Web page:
Having finally received approval for their requested zoning exceptions, the First Baptist Church of Washington's planned nine-story, 218-unit apartment building, set to be built on one of Dupont Circle's last remaining surface parking lots, is juuuuuust about ready to go.
"The project has a clear runway to ground- breaking. All we need now is the building permit. We're thinking we'll start construction in 4Q of this year, and it'll take about 18 months, all told," said Michael Korns, Developer at Keener Squire, the firm overseeing the project.
The Eric Colbert and Associates-designed project was initially met with considerable community resistance, for reasons ranging from noise, a potential influx of students, and preserving the neighborhood's last parking lot (arguably the least sympathetic cause of all time). In response to the outcry, developers and architect Eric Colbert revised the design to reduce the exposure of rooftop common areas, and reduced the number of efficiency units. (There was some speculation that the reduced number of efficiencies was in response to complaints that the building might become a magnet for students. Perhaps sensitive to the suggestion of reverse ageism, ANC 2B removed text praising the efficiencies reduction from their resolution in support of the project.)
At around ninety feet, the building will fit in with the established scale of the area, and aesthetically it should match the neighboring structures. "It's a stone and brick and precast building, yellow in color, a fair amount of glass, and metal sunshades," says Korns, all of which is in keeping with the modern architecture in the area. Though the area will lose some parking spaces once the lot is gone, the edifice does include 93 below-grade parking spaces. And although any construction is, of course, disruptive, the plan that was approved was the least disruptive of all possibilities that were discussed.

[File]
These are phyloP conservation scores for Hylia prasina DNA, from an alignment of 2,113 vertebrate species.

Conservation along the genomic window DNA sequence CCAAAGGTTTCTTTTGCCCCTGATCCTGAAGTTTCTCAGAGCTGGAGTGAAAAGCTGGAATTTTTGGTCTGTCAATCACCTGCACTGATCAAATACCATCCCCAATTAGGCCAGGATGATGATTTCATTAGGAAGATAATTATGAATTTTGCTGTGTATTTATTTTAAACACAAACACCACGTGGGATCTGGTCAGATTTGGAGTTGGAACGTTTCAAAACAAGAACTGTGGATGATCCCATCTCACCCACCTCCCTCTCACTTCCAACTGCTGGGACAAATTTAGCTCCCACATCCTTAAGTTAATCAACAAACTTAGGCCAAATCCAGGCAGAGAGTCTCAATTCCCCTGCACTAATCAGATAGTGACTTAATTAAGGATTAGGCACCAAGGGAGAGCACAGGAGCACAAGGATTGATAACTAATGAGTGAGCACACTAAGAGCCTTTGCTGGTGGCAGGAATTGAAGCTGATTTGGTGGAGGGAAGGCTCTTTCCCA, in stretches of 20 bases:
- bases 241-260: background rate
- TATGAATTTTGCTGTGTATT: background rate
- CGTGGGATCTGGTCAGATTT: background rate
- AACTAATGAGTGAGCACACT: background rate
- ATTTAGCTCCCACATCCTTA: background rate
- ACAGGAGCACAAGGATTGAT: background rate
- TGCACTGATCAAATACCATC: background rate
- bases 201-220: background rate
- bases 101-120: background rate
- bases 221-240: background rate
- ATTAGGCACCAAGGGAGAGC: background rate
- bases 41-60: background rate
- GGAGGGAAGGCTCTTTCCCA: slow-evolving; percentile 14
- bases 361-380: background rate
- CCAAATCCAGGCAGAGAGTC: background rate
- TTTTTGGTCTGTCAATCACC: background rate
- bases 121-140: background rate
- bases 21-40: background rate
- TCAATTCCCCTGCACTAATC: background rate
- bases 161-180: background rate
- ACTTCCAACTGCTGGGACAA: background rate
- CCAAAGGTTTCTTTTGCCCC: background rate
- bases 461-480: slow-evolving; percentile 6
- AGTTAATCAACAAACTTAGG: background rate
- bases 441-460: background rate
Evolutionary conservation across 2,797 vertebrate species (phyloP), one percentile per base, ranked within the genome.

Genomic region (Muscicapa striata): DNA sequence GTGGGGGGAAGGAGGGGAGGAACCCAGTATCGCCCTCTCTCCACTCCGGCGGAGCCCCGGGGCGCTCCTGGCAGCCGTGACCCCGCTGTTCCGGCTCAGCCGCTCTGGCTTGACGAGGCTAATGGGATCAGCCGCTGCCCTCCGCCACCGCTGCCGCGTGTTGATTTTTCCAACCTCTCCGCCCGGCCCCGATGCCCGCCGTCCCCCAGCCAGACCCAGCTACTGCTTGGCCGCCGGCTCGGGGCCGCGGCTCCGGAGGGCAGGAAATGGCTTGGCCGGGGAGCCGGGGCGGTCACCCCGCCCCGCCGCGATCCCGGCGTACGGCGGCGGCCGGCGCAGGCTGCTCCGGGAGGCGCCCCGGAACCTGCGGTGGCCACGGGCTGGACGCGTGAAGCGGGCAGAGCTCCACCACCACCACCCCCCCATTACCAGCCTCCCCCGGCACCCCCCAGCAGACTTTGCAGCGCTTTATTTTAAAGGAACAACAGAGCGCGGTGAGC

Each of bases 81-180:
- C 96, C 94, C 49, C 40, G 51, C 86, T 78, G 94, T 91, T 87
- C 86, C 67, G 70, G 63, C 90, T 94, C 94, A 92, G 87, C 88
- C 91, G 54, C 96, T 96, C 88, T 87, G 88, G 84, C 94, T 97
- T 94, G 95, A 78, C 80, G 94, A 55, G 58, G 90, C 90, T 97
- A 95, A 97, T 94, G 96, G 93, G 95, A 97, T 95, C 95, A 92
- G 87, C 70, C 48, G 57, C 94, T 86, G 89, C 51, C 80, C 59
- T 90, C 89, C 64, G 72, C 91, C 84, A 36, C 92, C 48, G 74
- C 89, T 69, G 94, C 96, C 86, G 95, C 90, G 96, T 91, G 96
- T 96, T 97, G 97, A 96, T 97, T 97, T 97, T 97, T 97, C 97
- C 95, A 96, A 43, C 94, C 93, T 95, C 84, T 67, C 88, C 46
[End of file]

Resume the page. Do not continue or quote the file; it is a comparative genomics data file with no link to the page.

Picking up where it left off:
"Some of the plans we were thinking of presenting would have involved demolishing an extension built onto the church in the Eighties, but we decided against that. It would've been too disruptive to the neighborhood and to the church; they have daycare there, and community programs."
Having finally cleared the last hurdle, after withstanding fierce community resistance and making significant concessions and design changes to appease those concerns, did Korns have anything he'd like to say to the community?
"No comment," Korns said dryly.
Washington D.C. real estate development news